The Inevitability of Positive and Negative Apologetics

 

Godzilla recharging his batteries
I’ve never visited Tokyo, although two of my sons will be there later this week and although I’ve seen Japan from an airplane. I’ve certainly never given a fireside there. But, if I did, it would look something like this. Yes, I’m that nasty.  (Image from Wikimedia Commons)

 

You may be aware of the recent minor flap over a garbled quotation from a review (“Should We Apologize for Apologetics?”) recently published by Steve Densley in Interpreter: A Journal of Mormon Scripture.  I’ve posted about it — in chronological order — here, here, and here.  (I understand that I’ve made it a huge issue and I’m informed that I’m very, very upset about it.  You’ll probably be able to detect that from the hysterical and enraged tenor of my blog posts.)

 

Brian Whitney, a blogger and an employee of Greg Kofford Books, has offered several calm, balanced, and charitable online comments about the matter, and I hope it won’t bother him if I use one of those comments as a launchpad for a few things that I would like to say.  Here is what he said:

 

I see myself as someone who believes apologetics play an important role in Mormon scholarship, but feel it has no place in secular academics. Furthermore, I appreciated Daniel Peterson’s categorization of “positive” and “negative” apologetics, and tend to prefer the “positive” approach. Given my somewhat complicated view, I would likely be someone who [Steve] Densley considers as “anti-apologetics,” which is not at all how I view myself. It seems that many of the authors who contributed to the book feel similarly.

 

1.

 

I don’t believe that religious apologetics belongs in secular academics, either.  I don’t believe that religious advocacy of any kind belongs in the secular academy.  That’s what makes it secular.  And avoiding religious — and political — sectarianism is one of the ways we maintain civil and mutually respectful discourse in mainstream academia.

 

2.

 

That said, I think that apologetics, as such, is inevitable.  Stripped of specifically religious elements, it’s merely the defense of a position.  Scholars defend positions all the time, as they should.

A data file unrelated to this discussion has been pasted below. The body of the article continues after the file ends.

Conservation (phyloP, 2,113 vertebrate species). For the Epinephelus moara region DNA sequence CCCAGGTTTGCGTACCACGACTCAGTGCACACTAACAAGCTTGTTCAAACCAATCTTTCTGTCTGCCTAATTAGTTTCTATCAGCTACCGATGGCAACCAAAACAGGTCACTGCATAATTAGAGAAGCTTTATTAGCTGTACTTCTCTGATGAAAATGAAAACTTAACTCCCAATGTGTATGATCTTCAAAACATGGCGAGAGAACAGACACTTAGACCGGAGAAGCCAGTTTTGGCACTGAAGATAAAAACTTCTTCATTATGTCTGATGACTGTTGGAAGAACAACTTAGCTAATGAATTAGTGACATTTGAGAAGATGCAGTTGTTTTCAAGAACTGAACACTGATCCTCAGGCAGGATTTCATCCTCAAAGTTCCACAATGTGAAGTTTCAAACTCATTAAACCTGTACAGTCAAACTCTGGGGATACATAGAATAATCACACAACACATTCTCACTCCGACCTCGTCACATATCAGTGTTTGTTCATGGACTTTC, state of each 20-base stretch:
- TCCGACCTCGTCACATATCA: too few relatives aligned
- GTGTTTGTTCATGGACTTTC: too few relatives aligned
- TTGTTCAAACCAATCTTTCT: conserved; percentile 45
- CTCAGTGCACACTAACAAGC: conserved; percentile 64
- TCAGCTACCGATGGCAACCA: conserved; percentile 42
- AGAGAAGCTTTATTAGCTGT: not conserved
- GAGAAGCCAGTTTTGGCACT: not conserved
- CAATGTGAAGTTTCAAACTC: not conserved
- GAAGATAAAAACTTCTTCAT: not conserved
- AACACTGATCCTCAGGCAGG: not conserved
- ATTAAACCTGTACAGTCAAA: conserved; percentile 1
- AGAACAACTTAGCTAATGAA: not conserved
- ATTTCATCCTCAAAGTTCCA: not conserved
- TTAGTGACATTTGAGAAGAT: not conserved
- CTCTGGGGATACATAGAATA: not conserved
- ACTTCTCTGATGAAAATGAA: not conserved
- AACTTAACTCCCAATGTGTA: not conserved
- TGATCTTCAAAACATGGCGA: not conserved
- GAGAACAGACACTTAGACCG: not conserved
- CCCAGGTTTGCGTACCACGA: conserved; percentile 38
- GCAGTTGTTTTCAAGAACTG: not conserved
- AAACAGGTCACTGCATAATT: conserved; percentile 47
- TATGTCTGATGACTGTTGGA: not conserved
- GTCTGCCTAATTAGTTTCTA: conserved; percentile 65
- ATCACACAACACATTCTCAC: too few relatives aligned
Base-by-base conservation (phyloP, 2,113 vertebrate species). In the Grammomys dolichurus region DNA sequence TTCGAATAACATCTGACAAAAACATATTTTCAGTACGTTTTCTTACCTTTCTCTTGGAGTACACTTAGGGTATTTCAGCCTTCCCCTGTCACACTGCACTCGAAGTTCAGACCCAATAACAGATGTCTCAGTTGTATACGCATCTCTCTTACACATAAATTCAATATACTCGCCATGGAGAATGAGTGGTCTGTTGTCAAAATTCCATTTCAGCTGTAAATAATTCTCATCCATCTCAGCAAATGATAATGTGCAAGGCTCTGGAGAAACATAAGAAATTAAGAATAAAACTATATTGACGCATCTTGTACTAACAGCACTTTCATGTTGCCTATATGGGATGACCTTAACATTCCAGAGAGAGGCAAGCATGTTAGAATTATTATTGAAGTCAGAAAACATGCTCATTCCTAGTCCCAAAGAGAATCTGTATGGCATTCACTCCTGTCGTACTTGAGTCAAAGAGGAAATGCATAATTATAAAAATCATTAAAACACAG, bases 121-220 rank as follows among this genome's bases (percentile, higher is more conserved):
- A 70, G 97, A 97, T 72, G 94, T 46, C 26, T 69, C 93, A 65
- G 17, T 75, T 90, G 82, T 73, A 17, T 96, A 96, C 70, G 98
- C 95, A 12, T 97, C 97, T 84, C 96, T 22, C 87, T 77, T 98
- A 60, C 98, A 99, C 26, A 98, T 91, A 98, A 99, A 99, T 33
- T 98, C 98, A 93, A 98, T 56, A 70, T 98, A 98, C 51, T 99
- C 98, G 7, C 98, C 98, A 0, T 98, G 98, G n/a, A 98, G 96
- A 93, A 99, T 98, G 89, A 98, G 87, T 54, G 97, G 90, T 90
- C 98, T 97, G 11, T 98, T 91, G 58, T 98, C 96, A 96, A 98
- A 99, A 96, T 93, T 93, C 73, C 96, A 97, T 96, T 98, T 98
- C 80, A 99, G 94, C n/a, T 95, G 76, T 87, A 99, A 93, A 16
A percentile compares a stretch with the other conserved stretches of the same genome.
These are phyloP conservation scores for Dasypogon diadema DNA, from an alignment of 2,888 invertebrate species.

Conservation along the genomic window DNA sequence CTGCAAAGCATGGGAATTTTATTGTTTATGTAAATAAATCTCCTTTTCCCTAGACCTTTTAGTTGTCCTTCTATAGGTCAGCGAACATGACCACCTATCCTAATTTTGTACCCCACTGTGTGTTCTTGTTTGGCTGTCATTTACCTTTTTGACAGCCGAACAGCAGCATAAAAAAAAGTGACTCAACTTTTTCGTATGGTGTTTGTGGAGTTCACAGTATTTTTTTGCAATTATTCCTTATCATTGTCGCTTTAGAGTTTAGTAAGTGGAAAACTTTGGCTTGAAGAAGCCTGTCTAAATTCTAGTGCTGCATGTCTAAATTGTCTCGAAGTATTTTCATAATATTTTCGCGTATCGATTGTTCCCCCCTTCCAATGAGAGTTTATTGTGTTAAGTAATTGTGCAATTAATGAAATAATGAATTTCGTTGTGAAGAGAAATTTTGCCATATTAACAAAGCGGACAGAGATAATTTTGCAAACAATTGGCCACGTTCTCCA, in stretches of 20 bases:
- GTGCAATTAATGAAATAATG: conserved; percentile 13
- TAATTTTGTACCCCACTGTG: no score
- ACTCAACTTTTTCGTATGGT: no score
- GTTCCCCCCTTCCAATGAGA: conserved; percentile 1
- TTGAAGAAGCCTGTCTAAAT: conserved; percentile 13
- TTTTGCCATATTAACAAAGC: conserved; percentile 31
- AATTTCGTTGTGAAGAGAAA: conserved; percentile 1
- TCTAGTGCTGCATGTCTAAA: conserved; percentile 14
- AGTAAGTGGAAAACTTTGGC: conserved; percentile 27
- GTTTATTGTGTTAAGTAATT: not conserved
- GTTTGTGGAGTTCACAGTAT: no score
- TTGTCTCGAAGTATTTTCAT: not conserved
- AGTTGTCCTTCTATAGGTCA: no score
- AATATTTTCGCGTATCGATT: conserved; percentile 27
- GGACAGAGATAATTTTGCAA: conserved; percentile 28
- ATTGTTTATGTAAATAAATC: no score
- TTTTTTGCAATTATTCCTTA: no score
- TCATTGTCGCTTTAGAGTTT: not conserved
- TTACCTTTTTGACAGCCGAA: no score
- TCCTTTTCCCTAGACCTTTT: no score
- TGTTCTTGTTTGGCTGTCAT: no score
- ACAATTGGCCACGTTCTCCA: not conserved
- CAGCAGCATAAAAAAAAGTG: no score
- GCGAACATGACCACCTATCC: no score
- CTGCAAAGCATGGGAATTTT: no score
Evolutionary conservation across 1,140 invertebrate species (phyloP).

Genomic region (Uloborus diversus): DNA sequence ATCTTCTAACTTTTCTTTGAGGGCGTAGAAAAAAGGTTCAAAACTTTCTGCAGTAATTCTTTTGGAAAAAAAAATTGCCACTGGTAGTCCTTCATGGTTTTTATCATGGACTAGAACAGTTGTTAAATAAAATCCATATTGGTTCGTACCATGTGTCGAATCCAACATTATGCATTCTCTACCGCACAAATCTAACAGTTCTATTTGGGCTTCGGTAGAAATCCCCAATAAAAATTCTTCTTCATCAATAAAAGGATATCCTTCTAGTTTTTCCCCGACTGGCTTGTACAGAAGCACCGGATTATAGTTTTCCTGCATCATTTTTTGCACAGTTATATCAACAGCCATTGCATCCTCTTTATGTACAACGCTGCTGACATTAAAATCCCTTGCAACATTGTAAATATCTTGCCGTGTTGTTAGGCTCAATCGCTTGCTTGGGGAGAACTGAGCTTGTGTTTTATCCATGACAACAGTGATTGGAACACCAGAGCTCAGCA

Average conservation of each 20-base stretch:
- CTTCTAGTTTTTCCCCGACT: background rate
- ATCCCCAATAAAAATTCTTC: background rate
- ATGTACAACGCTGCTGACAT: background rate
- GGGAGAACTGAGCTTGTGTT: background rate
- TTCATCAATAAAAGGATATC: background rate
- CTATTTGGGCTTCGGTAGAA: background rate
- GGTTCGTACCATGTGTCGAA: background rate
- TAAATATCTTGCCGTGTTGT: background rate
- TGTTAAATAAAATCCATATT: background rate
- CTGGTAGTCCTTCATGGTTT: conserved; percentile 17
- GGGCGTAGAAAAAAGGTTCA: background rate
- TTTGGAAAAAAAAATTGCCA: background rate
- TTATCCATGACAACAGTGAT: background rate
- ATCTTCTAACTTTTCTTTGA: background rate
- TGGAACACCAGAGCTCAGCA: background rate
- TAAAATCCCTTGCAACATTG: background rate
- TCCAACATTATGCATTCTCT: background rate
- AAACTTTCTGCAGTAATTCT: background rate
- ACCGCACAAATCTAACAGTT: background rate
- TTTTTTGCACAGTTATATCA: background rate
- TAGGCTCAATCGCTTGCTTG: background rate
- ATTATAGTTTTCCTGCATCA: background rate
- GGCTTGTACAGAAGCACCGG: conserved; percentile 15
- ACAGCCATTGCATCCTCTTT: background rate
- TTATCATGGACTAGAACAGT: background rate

3.

 

I want to be very clear about my distinction between “positive apologetics” and “negative apologetics.”

 

By “negative apologetics,” I don’t mean attacking other positions, let alone other people — to say nothing of nastiness and mean-spiritedness.  I realize that my image, in certain quarters, is that I’m a vicious, hardhearted, conscienceless, polemical hack.  But even if that characterization were accurate — which it isn’t — it would have nothing at all to do with what I’m saying here.

 

What I mean by “negative apologetics” is defending a position — religious or not — against attack.  It is comparable to playing defense in football.  I judge it to be essential, and I regard it as just as justifiable, both morally and intellectually, as what I’ve called “positive apologetics.”

 

What is “positive apologetics”?  What I mean by the term is the provision of affirmative reasons for accepting a proposition or adopting a belief.  One might compare it to a football offense.

 

I see absolutely no reason to regard one as legitimate and the other as illegitimate.

 

Suppose that Scientist X argues that nature is more important than nurture in the formation of human personality.  He cites evidence and reasons to support his claim.  In that case, he is doing something essentially like positive apologetics.

 

But Scientist Y disagrees, and publishes an article disputing Scientist X’s evidence and reasons.

 

It would be rather odd if Scientist X, while still holding his view, were to chastely decline to defend his position, declaring such defense morally illegitimate.  But if he were to respond by attempting to rebut Scientist Y’s objections, he would, in that case, simply be doing a form of negative apologetics.

 

It is entirely legitimate to argue that the Three Witnesses to the Book of Mormon are credible.  Such an argument would be positive apologetics.  It is every bit as legitimate to seek to rebut claims that Oliver Cowdery denied his testimony, that Martin Harris was an unstable loon, or that David Whitmer isn’t credible.  Such an argument would be negative apologetics.

 

And that is what I mean by the terms.

 

Both positive and negative apologetics are, in my judgment, entirely legitimate — just as offense and defense are entirely legitimate in football and just as both batting and fielding are entirely legitimate in baseball.

 

4.

 

From what I can tell of Brian Whitney’s position, I doubt that I would call him “anti-apologetics.”  But further conversation on the topic might be in order.

 

He could set forth his reasons, I would set forth mine, and, if we disagreed, we could then try to point out errors in the other’s position.  That would be a good case of positive and negative apologetics.

 

They’re exceedingly difficult to avoid, and there’s absolutely no reason to try to avoid them.

 

 

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